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Three easy ways to feel like you have more time in a hectic day, even when you don't

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If we had a penny for every time we gasped for breath under a towering to-do list, we'd be living a millionaire's paradise in the Bahamas by now.

Multitasking is the Achilles heel of modern living and much as we'd like to simply like to lob our task-packed diaries out of the nearest window, it's just something we have to cope with.

There are, however, ways of lightening the load - both in terms of psychological and practical measures - that will help you feel like you have more time, even when you don't. 

A new study in the Journal of Marketing this week (and reported by NY mag) found that we don't feel harassed by the number of goals we have so much as how they conflict with each other.

For example we want to stay late at work to meet a deadline, but we also want to make dinner with friends. 

And the pressure formed by these competing desires is what makes us feel more rushed for time, the researchers from Duke University claim. 

We feel stressed not from how many tasks we have, but how they conflict

We feel stressed not from how many tasks we have, but how they conflict

The same researchers conducted a series of multitasking experiments with groups of college students. 

They concluded that people are generally happier if they have variety in the form of many activities over a long-term period of days and weeks. But they feel more stressed if these series of tasks or activities are smaller and have to be packed into minutes and hours. 

"People value feeling productive in how they spend their time," says lead author Professor Jordan Etkin. "When circumstances limit people’s sense of progress or accomplishment, this reduces their happiness."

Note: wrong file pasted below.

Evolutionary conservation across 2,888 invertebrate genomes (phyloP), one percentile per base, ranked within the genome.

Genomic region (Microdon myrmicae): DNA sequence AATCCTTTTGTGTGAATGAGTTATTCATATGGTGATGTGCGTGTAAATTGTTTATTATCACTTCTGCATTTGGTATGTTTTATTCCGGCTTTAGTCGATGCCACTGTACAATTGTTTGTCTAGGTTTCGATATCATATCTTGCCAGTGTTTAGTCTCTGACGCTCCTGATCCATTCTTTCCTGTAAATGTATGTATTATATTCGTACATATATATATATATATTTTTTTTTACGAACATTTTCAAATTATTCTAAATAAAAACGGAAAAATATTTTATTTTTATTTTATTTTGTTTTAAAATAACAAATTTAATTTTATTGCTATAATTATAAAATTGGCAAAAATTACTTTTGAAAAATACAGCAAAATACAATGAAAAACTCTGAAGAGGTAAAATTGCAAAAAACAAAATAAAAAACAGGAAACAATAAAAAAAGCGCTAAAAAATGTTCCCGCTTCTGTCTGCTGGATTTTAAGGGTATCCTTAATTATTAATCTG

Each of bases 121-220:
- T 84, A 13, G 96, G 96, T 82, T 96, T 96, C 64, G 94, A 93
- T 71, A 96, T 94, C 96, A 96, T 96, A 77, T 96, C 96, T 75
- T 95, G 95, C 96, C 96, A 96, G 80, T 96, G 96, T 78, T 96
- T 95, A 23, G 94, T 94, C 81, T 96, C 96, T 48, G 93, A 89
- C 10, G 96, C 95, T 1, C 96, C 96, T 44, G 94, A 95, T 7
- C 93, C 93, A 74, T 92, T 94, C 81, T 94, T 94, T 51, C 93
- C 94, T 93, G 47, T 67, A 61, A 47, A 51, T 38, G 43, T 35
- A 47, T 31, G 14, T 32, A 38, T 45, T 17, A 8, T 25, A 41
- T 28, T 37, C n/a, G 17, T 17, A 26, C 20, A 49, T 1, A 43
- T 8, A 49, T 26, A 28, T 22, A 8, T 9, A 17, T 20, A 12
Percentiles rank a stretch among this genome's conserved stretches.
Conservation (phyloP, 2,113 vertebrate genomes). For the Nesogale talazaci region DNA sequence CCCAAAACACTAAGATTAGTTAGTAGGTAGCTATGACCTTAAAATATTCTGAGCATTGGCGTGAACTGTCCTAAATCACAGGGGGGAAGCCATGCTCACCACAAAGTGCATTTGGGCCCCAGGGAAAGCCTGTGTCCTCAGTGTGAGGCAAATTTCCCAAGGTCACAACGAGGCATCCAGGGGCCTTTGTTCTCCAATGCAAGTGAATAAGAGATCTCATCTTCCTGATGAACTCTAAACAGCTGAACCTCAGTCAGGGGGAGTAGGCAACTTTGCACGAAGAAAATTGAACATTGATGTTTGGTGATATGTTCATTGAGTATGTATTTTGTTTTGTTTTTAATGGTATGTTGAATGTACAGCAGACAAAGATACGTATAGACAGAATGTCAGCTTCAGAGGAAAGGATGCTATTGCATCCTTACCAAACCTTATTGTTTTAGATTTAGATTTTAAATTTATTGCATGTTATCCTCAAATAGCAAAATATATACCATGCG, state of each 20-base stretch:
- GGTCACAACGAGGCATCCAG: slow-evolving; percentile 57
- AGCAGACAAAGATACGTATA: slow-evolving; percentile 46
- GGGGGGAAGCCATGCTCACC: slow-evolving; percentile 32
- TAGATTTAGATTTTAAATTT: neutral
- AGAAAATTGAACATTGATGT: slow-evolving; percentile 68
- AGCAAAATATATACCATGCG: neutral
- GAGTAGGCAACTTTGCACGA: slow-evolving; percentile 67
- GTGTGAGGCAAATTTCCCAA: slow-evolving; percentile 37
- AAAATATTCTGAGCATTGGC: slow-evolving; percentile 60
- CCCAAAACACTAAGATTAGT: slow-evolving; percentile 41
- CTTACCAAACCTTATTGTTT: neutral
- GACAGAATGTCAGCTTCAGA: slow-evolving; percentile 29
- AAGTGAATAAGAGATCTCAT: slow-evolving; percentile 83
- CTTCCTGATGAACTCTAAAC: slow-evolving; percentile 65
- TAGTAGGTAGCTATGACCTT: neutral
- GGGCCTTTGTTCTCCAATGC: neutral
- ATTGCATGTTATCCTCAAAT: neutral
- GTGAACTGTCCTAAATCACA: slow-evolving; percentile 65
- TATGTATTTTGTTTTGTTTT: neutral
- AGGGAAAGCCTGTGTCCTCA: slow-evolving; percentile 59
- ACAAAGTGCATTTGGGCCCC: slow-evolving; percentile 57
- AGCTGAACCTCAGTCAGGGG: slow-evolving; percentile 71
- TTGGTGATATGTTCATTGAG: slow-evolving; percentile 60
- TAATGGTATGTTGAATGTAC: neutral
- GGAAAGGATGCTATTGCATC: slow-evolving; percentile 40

"Increasing the variety among the activities that fill these shorter time periods decreases happiness by making that time feel less productive."

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We're happier when multitasking over weeks rather than hours

The researchers identified three simple ways of feeling like you have more time in regards to multitasking, even when you actually don't:

1. Breathe

It sounds simple but it works. A test group of participants were asked to follow this instruction: "Please breathe so that each complete breath (inhale plus exhale) lasts 11 counts. The inhale should last 5 counts (i.e., 1-2-3-4-5) and the exhale should last 6 counts (6-7-8-9-10-11)". And this increased the participants' subjective sense of time, compared to those who didn't do the breathing exercise.

2. Re-frame the way you think about your tasks

In one group, participants were asked to thing about two tasks were competing for their time, and follow this instruction: "Please read the following statement out loud: "I AM EXCITED!" Repeat the statement three times before moving on to the next page. Try to believe what you are saying." The other group were asked to merely repeat their names out loud three times instead. The first group again reported an increase in perception of time. 

3. Minimise variety from your hours and increase it over weeks

"Our findings have clear and practical implications for how people can plan their time in order to feel happier and more productive," the authors say. "Start by scheduling more varied activities into your days, weeks, and months and removing variety from your hours and minutes. Even if the activities themselves can’t be changed (for instance, parents may have to multitask in that hour before getting themselves and their kids out of the door in the morning), simply focusing on the features that minimize the variety among the activities should be sufficient to obtain the resulting boost in happiness. So think about your morning tasks collectively as 'getting ready tasks' rather than as a variety of different tasks that need to get done. That will make you happier and the time feel more productive."

Words: Anna Brech, Photos: Getty

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